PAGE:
Well... another year, actually. Today I turn 30. The fun part is that I've met gamers who have been gaming as long as I've been alive. As I celebrate my third decade of existence, I've decided to take a few moments to relate the subject to tabletop RPGs, as I tend to do. I think this is as good an opportunity as any to explore characters and age.
I think it a fair assumption that most characters for tabletop RPGs are in their 20's and 30's. I mean it makes sense, right? Most fantasy campaigns would involve lots of strenuous activity and require lots of athleticism. Sci fi campaigns might call for some amount of knowledge or technical expertise. Either way, it might be expected that participants would probably be in the prime of their lives. Yup. Makes sense.
Well what happens when we go against that general assumption? What if we take a look at the further ends of the spectrum?
Age Before Beauty
Older characters. Not the most common thing, in my experience. First of all, in the more dangerous professions expected of PCs, not many live to old age. Most get cut down in their prime before they can file for retirement benefits. Granted, plundering tombs full of gold beats a 401k any day. Even if you did make it to that age, you have to wonder how long you could keep it up before your age catches up to you. That is proof positive that you are in-fact a badass... or were, before you were shuffled off to the old-folks home.
Second of all, who wants to be old? Most people don't think of their characters and imagine some gray-haired old guy in sweatpants or a grandma making cookies or threatening the badguy by knitting him an ugly sweater that he'll be expected to wear every Christmas. It's just like having the ugly character. This is a character you are playing and I'm sure not many people want old or ugly characters to be reflective of themselves.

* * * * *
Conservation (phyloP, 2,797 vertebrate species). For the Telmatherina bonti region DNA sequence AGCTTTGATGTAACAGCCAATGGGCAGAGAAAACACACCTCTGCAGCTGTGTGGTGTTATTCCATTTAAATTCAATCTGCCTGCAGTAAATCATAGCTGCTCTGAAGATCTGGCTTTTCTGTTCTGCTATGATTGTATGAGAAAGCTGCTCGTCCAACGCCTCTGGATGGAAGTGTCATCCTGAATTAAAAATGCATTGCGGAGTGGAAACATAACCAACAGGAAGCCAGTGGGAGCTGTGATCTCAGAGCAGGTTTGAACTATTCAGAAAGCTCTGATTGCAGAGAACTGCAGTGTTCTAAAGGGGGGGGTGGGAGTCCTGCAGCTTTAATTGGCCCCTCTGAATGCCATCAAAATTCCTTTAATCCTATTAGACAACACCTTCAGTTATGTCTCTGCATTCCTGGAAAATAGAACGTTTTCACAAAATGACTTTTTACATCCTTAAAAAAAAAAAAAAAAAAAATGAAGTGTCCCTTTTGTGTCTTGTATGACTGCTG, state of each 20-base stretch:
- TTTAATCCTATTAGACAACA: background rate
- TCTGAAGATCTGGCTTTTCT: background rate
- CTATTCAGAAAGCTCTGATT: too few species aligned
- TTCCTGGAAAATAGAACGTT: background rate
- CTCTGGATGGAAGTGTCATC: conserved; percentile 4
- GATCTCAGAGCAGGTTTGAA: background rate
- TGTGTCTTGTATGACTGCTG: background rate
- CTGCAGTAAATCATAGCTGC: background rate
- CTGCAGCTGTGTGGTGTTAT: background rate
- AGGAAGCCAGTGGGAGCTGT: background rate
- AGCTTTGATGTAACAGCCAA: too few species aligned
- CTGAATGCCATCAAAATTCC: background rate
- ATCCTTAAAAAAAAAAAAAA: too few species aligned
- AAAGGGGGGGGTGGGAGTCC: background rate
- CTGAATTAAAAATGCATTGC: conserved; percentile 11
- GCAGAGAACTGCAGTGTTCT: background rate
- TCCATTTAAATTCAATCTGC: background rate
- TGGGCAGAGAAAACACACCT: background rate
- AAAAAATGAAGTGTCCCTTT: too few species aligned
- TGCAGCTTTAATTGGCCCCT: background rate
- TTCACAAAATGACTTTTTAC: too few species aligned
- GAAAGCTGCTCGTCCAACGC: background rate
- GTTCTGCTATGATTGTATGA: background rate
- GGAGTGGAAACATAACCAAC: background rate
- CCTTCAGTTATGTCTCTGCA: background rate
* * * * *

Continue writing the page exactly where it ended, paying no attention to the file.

On the flip side, how about some grey haired old wizard who's been around and seen just about everything there is to see, including flying elephants. Maybe you might consider an ancient martial arts master in the image of someone like Pai Mei? Perhaps an old veteran fighter looking for that last worthy opponent to send them to the Halls of Valhalla? Heck, why not an ex-adventurer looking to show up the grandkids?
I doubt it'll be the first idea anyone thinks of for a character, but one that does have some potential for those daring enough.
Dang Kids, Get Off My Lawn!
Alright, now let's go back to the other end of the spectrum. The young ones. I think this one has the most cause for dissension in the ranks, but in some cases, I think younger adventurers could work.
On the one hand, this kind of thing is likely looked at with some of the negative connotations associated with what some would call That Guy-ism. This would likely stem from poor attempts at explaining how/why someone of such limited age would have the skills/abilities required for the tasks at hand. Then you may also get into the moral quandary of exposing a young character to some truly heinous stuff. Not to mention all kinds of other subject matter that I wouldn't even want to go into.
On the other hand, story-focused groups get access to ye olde coming-of-age plot. Longer campaigns can actually track a character's life from youth to old age and not only present a character arc but a lifetime of development. And who is to say that these characters could work at all. Just look at that one series of books about an adolescent wizard and his friend's adventures at a boarding school for magic. You know the one I'm not mentioning. It spawned a series of movies and stuff. Also think of the RP opportunities. Ordering drinks at the bar gets a little more challenging, but think of all the townsfolk who you can sweet talk because people in your age group just don't know any better. those innocent eyes can get you out of any number of circumstances if you abuse the diplomacy. Just sayin'.
Just a bit of lateral thinking in character design can open up all kinds of things. Age is one of those tools that take a concept and spin it in a direction you may not have thought of. For a quick demonstration, take one of your previous characters and put them through the same situations as before, only now as a child and once again as an old person. Does the situation go in a different direction you may not have thought of as before?
Give it a shot, have faith and Stay Classy!